Modelling was another social method which was explored in this review. Here, findings were mixed, with one study indicating that parental modelling alone may not be sufficient to increase consumption but that it might be effective alongside other factors [45•], while another suggests that peer models may be effective [49]. Moreover, Horne et al.’s [46] mixed methods studies indicate that peer modelling can be a component of successful mixed-methods interventions; meanwhile, in studies by both Holley et al. [31] and Witt et al. [50], children who participated in an intervention including parent models consumed significantly more vegetables. This research indicates that among 2- to 5-year-olds, if taken as a standalone method, peer models may be more effective for eliciting behaviour change than parental models. It is possible that as children of this age are just beginning to form friendships that the power of peer models is different, with previous research suggesting that among older children models which are more admired are more powerful [62]. However, mixed-methods interventions appear to benefit from the inclusion of role models—be they peer or parent—for promoting increased vegetable consumption in children. It is apparent that pre-school children generally spend a larger amount of time with their parents than older children, including more shared mealtimes, and this may well moderate the impact of parental modelling for this age group.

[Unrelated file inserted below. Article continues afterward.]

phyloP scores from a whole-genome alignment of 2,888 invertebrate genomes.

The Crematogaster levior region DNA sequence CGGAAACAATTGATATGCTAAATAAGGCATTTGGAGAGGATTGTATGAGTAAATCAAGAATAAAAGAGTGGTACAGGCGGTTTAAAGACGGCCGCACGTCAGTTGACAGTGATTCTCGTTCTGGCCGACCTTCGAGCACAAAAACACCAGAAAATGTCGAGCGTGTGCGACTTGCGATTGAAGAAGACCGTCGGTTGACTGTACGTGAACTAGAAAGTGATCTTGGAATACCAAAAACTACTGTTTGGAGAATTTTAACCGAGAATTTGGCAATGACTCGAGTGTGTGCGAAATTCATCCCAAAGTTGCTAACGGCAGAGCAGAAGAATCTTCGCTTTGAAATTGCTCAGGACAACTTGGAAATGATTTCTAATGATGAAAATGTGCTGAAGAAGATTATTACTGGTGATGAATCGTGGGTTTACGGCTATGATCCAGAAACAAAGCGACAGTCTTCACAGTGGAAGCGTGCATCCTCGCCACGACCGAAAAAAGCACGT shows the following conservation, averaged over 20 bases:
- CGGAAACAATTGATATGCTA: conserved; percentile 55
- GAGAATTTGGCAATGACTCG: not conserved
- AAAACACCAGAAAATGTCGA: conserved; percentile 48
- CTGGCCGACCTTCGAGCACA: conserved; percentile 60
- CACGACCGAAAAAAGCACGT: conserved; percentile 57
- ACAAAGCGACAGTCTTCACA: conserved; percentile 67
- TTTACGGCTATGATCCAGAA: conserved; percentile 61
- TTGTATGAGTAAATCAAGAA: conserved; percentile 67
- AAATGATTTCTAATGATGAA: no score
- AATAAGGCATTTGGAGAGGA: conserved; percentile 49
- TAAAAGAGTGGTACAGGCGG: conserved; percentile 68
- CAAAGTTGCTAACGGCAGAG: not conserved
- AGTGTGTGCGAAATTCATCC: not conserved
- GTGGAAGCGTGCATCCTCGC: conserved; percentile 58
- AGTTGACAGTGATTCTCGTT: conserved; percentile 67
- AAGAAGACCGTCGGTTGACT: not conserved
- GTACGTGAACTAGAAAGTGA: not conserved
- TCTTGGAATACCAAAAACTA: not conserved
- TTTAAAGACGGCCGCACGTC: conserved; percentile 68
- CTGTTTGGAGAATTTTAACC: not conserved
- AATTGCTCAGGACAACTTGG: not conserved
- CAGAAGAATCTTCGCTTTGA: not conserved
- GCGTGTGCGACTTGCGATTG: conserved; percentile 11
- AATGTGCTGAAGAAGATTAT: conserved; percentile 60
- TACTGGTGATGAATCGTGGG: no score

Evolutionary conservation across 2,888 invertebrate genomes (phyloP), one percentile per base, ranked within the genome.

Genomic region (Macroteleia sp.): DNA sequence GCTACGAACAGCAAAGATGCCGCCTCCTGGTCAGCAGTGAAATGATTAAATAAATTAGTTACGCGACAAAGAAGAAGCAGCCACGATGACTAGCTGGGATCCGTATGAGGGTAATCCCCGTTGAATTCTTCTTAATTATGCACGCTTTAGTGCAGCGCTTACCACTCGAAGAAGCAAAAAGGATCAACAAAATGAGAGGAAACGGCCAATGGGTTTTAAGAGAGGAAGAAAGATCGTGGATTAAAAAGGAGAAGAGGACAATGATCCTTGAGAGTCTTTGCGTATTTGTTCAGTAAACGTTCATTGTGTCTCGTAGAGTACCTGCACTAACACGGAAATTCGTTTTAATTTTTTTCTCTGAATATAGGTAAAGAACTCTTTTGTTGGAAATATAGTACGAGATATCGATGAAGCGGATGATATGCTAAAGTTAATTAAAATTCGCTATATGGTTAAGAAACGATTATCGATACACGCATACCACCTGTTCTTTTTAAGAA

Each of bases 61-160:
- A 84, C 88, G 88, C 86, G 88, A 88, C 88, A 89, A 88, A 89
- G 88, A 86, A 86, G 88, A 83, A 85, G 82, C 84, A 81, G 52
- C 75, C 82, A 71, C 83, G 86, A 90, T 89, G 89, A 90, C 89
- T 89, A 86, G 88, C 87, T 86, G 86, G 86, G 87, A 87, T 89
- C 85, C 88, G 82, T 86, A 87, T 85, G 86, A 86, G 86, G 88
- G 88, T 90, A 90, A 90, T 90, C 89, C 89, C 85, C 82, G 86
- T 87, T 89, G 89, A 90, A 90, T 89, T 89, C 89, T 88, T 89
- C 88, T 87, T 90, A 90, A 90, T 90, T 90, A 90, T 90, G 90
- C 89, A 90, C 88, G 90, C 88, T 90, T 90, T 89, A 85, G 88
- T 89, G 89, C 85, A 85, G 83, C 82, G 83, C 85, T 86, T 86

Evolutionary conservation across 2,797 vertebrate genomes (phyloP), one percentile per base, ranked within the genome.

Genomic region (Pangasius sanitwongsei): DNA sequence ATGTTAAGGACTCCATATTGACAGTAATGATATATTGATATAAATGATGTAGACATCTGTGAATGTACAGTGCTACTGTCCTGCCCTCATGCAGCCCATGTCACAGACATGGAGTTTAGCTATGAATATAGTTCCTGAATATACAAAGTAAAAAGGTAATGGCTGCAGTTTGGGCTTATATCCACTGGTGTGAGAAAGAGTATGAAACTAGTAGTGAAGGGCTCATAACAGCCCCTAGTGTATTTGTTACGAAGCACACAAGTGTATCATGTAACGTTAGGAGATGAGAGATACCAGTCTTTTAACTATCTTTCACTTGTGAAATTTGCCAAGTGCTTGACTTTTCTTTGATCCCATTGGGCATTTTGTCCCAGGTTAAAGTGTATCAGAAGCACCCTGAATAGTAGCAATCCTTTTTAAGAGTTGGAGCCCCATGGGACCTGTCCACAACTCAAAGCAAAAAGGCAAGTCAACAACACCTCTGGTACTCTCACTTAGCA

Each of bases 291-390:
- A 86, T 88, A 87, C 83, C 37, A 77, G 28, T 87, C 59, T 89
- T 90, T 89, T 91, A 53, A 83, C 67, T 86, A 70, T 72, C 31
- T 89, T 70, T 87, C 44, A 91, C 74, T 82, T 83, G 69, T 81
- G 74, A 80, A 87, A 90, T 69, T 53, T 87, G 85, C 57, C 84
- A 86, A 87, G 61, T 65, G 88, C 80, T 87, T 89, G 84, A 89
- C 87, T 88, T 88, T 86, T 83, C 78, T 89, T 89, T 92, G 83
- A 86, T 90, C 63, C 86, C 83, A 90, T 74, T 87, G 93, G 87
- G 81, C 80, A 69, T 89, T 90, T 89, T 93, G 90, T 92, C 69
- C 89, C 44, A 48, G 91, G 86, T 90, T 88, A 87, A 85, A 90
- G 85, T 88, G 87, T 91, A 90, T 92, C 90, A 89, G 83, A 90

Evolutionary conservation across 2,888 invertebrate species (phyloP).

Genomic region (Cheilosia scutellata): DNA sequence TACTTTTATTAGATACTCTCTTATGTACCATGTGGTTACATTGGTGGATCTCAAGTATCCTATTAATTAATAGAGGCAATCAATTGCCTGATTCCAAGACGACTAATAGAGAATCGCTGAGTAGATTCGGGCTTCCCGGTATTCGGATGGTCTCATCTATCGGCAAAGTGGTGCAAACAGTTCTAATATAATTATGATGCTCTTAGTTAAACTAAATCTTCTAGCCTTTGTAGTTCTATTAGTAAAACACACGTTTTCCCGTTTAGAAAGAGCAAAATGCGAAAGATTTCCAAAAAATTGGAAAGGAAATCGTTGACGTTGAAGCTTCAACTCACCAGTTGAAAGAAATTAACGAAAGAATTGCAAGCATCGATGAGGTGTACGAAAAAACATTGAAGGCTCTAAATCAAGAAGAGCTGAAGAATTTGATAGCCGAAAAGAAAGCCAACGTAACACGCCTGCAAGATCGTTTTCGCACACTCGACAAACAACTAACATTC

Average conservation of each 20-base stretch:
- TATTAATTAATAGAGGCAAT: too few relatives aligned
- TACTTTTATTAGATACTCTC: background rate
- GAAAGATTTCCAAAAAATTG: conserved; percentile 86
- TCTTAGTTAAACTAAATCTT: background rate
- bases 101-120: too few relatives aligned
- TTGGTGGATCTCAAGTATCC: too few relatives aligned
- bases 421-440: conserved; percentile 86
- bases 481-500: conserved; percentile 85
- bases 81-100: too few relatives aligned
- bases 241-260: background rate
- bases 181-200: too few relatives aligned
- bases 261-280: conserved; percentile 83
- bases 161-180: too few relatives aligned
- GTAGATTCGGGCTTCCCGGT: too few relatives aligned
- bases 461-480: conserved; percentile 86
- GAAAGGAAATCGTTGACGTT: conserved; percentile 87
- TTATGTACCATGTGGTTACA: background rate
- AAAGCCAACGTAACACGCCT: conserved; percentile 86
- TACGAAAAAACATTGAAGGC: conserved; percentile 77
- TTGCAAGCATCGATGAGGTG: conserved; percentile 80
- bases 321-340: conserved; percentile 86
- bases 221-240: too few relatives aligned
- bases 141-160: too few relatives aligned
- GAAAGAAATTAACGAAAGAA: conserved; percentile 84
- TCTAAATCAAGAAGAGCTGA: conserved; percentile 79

Just one paper which qualified for this review investigated the utility of nutrition education for increasing vegetable consumption among pre-schoolers [42••]. With multiple studies exploring the efficacy of this method for older children, and finding it to be effective [63, 64], it may be that pre-schoolers are perceived as not as capable of understanding nutrition education. However, the paper that tested the efficacy of this method for young children found that children did indeed increase their vegetable consumption [42••]. Moreover, Witt et al.’s [50] mixed-methods study, which educated children about vegetables through songs, significantly increased children’s vegetable consumption for 12 months. This suggests that nutrition education may be feasible for this pre-schooler age group, and further research should explore this. It should be acknowledged that the significant results in Witt et al.’s [50] mixed-methods study could also be attributed to the sensory education and exposure which the children received in the forms of songs, site, touch and taste. Here, literature with both a younger and a broader age range of children suggests that sensory exposure can be used to increase children’s willingness to taste vegetables [65, 66].